Adnan, the judges said, has every right to state his side of the story, where he could respond and even react to the Utusan Malaysia articles. Holding public office, the menteri besar would be expected to convene press conferences to respond precisely to allegations

“As a responsible mainstream media organisation, practising its own media ethics with specific ethical principles and media standards, it would be the duty of the appellants (Utusan Malaysia) publish this reaction in response so that the public can have access to balanced and fair reporting.

“With these safeguards securely in place, our decision, we should say, is by no means discriminatory and would not fetter, stifle or stultify the exercise of Adnan's right to protect his reputation and good name.

“There is therefore, sufficient legal mechanism and avenue to protect Adnan from a series of onslaughts on his reputation through malicious statements or falsehoods relating to the performance of his official functions."

Adnan filed a RM15 million civil suit against Utusan Malaysia, a newspaper owned by his party, Umno, in December 2014.

The suit is related to an article written by Utusan’s columnist ‘Awang Selamat’, titled ‘Hebat sangatkah Adnan?’ (Is Adnan that great?), which said Adnan had overstayed his presence as menteri besar.

Awang Selamat is the daily's official pseudonym, used to express its editorial stance.

The Pahang MB complained that the Awang Selamat article had brought adverse imputations upon him, resulting in public odium, ridicule and hate.

Adnan is appealing the decision

Adnan claimed the words in the article meant that he lacked integrity, failed in his duties as menteri besar, is a maligner who has overstayed his position as MB, outlived his usefulness as MB, and is a person who is brash and arrogant and who rejects any form of criticism.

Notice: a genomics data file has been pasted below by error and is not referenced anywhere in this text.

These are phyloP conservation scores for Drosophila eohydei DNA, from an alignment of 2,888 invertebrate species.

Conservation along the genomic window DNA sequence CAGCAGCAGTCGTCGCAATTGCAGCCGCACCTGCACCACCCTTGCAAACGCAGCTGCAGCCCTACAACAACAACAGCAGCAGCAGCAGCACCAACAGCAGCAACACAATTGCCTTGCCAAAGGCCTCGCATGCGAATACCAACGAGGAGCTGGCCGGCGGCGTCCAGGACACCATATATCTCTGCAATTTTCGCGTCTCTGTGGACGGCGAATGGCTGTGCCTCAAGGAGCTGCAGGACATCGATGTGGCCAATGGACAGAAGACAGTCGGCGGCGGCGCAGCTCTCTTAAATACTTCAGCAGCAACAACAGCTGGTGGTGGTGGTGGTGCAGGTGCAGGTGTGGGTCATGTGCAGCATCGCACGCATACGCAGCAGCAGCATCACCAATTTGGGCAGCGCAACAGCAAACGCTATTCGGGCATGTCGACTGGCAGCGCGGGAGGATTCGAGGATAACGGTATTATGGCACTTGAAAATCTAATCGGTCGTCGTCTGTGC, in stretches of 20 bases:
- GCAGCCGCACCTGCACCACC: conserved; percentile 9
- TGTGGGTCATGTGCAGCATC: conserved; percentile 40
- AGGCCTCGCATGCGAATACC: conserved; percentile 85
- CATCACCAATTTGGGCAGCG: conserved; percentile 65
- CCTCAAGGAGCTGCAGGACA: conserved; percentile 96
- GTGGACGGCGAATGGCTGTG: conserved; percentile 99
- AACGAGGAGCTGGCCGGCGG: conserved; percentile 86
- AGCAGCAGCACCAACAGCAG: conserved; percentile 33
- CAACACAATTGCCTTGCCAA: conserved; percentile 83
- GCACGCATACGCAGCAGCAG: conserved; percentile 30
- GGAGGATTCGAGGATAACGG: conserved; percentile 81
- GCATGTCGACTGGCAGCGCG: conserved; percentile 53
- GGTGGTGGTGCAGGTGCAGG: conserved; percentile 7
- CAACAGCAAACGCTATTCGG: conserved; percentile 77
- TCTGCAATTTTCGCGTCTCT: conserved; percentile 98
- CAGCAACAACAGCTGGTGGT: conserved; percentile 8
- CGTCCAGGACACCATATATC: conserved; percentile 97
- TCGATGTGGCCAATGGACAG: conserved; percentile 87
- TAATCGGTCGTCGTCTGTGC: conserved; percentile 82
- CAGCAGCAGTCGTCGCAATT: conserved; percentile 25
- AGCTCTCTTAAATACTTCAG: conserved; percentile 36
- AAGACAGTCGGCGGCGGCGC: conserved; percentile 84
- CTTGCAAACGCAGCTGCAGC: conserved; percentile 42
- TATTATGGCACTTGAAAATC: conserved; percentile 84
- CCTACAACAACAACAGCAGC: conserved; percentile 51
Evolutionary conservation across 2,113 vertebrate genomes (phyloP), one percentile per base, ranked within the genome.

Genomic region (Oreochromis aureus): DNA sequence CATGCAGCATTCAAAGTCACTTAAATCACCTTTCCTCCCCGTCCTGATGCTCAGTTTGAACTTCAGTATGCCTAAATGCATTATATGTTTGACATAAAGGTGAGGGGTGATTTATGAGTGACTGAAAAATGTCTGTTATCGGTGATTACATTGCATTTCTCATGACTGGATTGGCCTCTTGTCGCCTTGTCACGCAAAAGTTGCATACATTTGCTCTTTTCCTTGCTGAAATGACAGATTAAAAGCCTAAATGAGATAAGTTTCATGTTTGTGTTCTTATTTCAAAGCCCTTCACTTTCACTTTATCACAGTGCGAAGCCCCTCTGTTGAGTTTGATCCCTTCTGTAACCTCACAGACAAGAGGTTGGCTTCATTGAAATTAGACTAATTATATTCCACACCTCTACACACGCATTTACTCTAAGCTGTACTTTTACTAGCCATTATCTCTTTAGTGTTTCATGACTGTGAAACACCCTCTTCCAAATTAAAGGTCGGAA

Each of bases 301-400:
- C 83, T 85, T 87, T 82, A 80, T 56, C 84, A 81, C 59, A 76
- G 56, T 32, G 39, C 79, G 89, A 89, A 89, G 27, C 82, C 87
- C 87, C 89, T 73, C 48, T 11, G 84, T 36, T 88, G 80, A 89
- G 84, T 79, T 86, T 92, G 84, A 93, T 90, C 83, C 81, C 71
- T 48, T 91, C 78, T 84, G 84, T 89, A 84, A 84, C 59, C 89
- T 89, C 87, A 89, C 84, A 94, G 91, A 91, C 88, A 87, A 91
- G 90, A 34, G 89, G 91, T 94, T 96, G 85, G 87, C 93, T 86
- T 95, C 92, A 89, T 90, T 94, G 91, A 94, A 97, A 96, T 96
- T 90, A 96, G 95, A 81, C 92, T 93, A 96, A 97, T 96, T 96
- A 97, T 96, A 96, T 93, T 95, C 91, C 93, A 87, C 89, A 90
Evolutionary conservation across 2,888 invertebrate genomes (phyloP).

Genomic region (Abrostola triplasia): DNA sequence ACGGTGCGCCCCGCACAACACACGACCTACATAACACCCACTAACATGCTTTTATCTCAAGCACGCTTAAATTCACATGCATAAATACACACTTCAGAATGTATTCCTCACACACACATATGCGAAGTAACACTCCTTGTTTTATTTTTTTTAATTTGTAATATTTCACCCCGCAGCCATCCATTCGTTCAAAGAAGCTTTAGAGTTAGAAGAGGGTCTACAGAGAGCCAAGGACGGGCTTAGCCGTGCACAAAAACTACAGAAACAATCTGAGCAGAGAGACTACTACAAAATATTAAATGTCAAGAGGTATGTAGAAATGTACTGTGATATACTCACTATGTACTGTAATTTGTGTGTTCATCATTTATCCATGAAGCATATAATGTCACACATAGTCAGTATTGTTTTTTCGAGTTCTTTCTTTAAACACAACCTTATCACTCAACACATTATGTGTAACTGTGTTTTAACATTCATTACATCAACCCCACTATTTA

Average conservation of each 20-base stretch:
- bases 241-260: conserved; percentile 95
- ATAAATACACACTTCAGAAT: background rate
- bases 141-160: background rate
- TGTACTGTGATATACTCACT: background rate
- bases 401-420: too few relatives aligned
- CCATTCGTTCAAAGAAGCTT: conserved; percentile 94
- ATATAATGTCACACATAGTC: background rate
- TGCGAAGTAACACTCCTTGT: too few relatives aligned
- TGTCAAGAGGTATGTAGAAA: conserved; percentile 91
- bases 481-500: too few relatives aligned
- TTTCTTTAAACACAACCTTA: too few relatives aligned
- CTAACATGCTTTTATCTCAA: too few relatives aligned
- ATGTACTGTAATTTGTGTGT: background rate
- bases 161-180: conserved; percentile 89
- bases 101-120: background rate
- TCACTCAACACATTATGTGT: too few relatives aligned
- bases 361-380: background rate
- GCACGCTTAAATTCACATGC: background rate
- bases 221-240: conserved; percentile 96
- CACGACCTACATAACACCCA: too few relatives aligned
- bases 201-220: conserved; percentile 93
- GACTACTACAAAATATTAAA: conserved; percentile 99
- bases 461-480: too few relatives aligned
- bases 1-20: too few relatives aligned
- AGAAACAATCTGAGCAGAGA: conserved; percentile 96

Kuala Lumpur High Court judge Justice Yeoh Wee Siam last year dismissed Utusan's application to strike out the suit.

The Court of Appeal on March 1 this year ruled in a landmark decision that politicians cannot sue the media for defamation for criticising them in their capacities as public figures. It ruled that Adnan had no locus standi to initiate the suit, with the court adopting the Derbyshire principle.

In the Derbyshire County vs Times Newspapers Ltd 1994 case, England’s court ruled that local authorities cannot institute legal action based on criticism.

Justice Idrus in citing the case also cited the right of to discuss or criticise government and public officials by the citizens under Article 10 Clause (1) (a) regarding the freedom of expression.
 
“This fundamental right must therefore be given due recognition and protected as one which is guaranteed by the Federal Constitution. The principle clearly emanates from and is already well entrenched in the constitution, which guarantees the right to freedom of speech and expression, a right which in our judgment encompasses the right of the citizen to discuss the government and those holding public office and administration of the state,
“On that score and as public interest dictates, a democratically-elected government and its officials should be open to public criticism and that it is advantageous that every responsible citizen should not be in any way fettered in his statements, where it concerns the affairs and administration of the government,” Justice Idrus said.

The other judges in the three-member bench with him were Justice Rohana Yusof and Justice Mary Lim, who made the unanimous decision to strike out Adnan's suit.

It is also reported that Adnan, who is represented by senior lawyer Americk Sidhu, has filed leave to appeal his case before the Federal Court.
The full written judgment can be viewed here.